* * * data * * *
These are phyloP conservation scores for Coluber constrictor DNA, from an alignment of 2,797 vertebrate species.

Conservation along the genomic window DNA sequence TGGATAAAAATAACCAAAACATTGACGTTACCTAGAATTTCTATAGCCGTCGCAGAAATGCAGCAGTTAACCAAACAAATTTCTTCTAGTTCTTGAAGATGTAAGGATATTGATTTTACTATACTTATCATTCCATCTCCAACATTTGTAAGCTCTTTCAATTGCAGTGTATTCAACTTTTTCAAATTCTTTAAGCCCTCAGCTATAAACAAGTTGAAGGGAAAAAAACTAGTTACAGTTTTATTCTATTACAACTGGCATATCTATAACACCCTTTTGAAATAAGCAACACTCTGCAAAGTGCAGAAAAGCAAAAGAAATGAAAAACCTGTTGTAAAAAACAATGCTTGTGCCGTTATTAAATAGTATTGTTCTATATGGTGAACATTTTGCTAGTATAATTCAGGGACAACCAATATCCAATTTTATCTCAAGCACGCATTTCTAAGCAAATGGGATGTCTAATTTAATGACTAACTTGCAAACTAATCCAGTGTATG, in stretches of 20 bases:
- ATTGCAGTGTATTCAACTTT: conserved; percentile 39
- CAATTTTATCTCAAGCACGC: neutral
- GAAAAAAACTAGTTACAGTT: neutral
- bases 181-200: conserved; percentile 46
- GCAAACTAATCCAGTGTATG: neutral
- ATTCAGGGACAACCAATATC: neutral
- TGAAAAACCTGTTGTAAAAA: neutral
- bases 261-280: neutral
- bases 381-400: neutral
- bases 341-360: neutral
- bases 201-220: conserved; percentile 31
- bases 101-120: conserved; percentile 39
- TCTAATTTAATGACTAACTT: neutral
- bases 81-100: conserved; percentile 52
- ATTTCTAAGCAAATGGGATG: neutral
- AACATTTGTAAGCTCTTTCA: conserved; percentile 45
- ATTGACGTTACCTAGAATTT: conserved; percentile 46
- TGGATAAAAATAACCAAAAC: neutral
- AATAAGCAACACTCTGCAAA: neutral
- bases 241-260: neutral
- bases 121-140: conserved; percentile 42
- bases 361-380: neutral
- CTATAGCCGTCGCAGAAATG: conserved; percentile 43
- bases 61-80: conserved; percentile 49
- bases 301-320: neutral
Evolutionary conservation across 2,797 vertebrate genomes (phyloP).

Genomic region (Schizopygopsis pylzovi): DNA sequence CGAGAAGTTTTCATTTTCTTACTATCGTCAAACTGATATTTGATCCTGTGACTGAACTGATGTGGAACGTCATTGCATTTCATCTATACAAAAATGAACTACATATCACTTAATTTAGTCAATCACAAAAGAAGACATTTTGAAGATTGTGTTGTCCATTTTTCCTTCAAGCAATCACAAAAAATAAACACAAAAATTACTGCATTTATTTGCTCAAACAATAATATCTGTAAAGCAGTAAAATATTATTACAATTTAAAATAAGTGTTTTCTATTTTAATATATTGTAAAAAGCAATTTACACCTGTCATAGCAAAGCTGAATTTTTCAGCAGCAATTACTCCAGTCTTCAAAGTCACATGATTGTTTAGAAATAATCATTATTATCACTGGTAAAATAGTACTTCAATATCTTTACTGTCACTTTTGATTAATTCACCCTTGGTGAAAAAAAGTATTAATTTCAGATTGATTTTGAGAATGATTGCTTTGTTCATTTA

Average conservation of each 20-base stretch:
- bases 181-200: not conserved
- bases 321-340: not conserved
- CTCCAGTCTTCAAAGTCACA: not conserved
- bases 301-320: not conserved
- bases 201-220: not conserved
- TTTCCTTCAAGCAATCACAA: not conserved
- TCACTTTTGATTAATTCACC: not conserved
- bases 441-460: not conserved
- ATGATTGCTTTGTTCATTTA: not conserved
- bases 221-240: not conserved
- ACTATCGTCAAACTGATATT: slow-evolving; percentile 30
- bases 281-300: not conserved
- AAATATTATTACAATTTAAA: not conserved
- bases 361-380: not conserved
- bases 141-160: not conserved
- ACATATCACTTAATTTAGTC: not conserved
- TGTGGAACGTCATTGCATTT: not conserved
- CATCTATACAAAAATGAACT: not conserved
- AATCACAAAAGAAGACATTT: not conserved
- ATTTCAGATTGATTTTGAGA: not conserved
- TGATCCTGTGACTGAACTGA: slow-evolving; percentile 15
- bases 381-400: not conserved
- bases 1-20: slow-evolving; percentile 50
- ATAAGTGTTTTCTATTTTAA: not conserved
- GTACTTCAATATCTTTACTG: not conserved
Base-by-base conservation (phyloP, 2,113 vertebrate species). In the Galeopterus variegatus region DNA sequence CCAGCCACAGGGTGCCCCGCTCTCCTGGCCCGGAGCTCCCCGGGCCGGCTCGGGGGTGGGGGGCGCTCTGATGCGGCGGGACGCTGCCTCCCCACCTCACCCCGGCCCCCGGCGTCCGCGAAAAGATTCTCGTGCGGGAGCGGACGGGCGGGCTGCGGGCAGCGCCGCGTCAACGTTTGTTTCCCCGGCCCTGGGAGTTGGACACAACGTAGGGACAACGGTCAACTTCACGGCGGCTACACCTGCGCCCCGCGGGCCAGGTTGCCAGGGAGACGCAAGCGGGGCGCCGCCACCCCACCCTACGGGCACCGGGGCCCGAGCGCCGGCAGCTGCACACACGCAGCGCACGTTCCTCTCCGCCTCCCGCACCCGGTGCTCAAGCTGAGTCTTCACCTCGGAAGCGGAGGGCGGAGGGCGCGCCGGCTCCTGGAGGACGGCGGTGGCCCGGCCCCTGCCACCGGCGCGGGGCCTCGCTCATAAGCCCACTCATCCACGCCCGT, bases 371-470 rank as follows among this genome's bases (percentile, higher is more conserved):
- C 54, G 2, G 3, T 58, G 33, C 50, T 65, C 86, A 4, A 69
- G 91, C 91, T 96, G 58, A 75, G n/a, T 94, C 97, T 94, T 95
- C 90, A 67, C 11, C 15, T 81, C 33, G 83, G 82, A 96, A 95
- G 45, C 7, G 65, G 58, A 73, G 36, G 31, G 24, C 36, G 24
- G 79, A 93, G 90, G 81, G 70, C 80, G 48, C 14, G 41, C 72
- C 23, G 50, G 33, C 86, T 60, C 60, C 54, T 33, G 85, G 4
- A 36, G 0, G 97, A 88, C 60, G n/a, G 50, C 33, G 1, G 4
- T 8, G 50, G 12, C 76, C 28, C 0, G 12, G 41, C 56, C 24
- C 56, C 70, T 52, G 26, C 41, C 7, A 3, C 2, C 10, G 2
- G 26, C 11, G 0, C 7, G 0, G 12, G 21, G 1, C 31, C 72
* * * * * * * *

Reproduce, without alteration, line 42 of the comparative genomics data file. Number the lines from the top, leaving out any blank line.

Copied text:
- bases 281-300: not conserved